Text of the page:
All these problems could be corrected effortlessly. Try increasing the temperature of the hot end. Or, using a wider nozzle for more firm first layer could also help avoid the issue.

Above all, you do have other ways to increase the first layer adhesion. For instance, the use of glue sticks, hair spray, and other adhesives. These would certainly help achieve stronger first layer adhesion. And, better print results for all your models, irrespective of the complexity of the design.

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How to Stop 3D Part Warping?

Part WarpingCredit: 3dsourced.com

If you have been working with 3D printers for quite some time now, it is rare not to fall prey to warping. This is also one of the most common 3D printer problems which often leads to irreversible 3D part failures. It is as scary as it sounds. Making the entire part ugly and improper to use, it leads to failed prints.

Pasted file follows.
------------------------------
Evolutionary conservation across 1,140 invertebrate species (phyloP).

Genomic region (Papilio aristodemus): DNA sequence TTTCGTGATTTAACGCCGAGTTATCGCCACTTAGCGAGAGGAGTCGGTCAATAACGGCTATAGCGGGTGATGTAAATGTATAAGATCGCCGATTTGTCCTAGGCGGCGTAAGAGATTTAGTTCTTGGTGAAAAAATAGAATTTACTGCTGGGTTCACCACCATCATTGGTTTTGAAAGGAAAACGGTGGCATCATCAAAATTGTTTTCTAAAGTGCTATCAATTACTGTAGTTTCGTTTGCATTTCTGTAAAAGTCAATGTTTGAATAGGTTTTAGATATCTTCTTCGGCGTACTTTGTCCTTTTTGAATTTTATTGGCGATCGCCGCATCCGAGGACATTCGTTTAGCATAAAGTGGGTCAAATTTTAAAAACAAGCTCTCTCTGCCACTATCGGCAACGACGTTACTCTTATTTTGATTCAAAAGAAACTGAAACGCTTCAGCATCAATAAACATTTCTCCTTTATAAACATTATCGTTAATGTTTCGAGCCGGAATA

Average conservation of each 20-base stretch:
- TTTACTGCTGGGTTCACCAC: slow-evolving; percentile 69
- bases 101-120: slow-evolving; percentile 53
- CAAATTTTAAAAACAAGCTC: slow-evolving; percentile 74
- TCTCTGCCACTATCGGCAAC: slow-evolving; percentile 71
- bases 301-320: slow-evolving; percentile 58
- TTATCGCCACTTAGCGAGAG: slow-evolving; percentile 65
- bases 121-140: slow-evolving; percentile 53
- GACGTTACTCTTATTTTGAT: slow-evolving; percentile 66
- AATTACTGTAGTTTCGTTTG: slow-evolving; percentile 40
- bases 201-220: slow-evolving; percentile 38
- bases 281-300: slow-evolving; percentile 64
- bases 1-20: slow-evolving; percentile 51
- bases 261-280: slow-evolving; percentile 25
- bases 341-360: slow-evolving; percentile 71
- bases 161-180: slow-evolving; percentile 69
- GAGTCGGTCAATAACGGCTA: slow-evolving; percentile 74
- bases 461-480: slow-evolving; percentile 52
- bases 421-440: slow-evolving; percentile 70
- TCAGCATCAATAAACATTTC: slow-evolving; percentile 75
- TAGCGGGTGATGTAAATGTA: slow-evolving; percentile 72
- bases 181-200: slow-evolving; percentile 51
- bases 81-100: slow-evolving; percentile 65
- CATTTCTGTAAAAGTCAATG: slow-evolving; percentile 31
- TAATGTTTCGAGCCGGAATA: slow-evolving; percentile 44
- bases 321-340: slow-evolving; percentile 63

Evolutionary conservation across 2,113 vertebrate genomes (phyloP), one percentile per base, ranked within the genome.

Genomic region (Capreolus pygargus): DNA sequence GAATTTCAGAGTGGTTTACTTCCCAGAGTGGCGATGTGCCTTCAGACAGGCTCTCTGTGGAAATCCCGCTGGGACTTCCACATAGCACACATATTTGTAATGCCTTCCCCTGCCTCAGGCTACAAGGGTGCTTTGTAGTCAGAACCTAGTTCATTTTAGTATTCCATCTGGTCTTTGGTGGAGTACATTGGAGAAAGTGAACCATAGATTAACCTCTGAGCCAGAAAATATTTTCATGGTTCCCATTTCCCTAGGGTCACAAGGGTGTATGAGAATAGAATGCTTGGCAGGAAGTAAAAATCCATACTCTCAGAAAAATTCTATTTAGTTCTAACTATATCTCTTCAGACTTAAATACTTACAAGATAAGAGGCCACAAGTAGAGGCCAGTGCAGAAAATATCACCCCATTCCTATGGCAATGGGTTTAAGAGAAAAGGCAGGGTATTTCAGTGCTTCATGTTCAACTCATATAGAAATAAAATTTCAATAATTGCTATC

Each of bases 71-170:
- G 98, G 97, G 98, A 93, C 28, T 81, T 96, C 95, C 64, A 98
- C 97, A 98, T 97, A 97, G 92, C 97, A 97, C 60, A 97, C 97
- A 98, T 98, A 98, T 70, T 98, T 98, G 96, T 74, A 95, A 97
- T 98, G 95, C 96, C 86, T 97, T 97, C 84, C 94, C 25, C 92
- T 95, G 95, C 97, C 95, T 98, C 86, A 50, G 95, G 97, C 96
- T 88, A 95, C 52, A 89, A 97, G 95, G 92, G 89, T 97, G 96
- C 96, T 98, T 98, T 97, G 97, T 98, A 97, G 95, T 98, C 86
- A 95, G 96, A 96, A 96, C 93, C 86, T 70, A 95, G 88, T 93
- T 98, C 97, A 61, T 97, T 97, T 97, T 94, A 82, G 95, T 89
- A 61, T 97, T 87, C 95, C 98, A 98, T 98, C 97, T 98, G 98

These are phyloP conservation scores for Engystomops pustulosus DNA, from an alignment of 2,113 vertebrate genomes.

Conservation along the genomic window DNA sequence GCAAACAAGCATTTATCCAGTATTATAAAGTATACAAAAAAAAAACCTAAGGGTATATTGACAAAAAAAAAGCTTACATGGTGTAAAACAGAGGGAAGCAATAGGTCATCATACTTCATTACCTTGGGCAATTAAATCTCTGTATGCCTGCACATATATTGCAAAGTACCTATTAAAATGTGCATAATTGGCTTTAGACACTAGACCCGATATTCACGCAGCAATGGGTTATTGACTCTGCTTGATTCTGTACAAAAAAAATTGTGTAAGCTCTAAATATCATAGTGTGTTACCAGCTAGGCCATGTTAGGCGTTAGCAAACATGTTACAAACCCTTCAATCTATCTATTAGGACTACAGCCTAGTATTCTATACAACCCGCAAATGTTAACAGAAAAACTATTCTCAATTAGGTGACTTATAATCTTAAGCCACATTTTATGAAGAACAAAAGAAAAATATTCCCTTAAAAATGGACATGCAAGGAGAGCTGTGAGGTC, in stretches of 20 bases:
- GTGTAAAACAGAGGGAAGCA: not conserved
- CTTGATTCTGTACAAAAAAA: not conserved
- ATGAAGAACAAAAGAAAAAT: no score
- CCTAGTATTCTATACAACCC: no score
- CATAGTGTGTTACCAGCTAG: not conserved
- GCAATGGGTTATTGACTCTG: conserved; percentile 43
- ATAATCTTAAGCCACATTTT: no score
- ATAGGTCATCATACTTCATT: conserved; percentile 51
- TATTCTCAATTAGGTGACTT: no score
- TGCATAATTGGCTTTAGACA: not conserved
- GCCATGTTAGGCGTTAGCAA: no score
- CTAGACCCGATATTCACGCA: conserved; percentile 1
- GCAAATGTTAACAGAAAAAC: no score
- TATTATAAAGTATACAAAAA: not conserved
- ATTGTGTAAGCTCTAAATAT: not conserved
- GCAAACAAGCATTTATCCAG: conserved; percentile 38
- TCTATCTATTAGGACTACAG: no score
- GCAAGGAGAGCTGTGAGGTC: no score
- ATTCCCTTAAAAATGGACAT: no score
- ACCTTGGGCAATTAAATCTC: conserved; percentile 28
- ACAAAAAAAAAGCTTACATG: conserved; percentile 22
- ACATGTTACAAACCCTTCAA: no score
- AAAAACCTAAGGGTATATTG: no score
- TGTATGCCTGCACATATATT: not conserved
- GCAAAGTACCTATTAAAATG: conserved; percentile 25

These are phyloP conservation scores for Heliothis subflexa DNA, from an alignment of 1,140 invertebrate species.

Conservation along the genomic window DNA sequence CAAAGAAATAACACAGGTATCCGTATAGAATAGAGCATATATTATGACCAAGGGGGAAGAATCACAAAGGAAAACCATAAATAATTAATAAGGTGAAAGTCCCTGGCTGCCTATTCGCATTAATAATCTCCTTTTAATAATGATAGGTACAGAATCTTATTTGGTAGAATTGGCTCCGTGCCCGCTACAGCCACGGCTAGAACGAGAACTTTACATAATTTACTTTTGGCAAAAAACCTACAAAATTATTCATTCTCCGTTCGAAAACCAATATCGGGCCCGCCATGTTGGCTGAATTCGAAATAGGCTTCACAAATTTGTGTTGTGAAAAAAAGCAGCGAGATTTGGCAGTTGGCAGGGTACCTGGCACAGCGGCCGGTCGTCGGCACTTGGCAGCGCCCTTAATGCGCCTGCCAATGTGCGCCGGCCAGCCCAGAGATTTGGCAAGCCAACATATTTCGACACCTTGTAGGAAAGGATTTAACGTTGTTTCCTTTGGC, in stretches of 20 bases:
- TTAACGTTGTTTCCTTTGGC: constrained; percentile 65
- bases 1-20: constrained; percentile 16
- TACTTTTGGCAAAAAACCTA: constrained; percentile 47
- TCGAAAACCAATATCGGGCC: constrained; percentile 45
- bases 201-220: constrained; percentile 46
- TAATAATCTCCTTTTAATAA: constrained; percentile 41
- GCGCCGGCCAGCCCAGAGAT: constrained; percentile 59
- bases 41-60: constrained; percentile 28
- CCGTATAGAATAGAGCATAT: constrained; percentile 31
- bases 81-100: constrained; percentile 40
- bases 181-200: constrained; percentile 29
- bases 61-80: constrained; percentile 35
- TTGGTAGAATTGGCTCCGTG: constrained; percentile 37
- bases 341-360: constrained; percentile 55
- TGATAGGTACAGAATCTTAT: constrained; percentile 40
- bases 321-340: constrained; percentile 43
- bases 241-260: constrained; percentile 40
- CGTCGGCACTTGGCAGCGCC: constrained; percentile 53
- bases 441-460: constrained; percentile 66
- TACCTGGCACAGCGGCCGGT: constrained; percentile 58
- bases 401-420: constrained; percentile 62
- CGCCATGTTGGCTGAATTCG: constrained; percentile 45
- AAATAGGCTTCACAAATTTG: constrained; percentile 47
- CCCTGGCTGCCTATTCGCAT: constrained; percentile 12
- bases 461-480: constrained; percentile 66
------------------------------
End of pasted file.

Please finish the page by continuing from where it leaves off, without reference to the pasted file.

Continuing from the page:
So, what is warping and how does it happen? Warping results in bend edges. The edges start bending upwards, creating a warping of parts. What’s worst is that the problem also leads to cracking print segments. Warping is a very unwelcomed problem and occurs because of uneven and fast cooling. Learn more about 3D warping here.

During warping, the filament starts contracting, distorting the compete for the 3D part. But, gladly, there are many ways to resolve this problem. Somewhat the problem also depends on the first layer adhesion. Hence, the better the first layer adhesion is, the lesser are the chances for warping.

To solve the problem, you can prefer using a closed 3D printer for maintaining a consistent temperature. However, that does not mean that enclosed 3D Printers do not go through this issue at all.

If that is the case, try using a pre-heated build plate. Or else, you can also maintain the temperature for the first layer just below the melting point of the material in use. This will allow the first layer to sit flat on the surface of the build plate.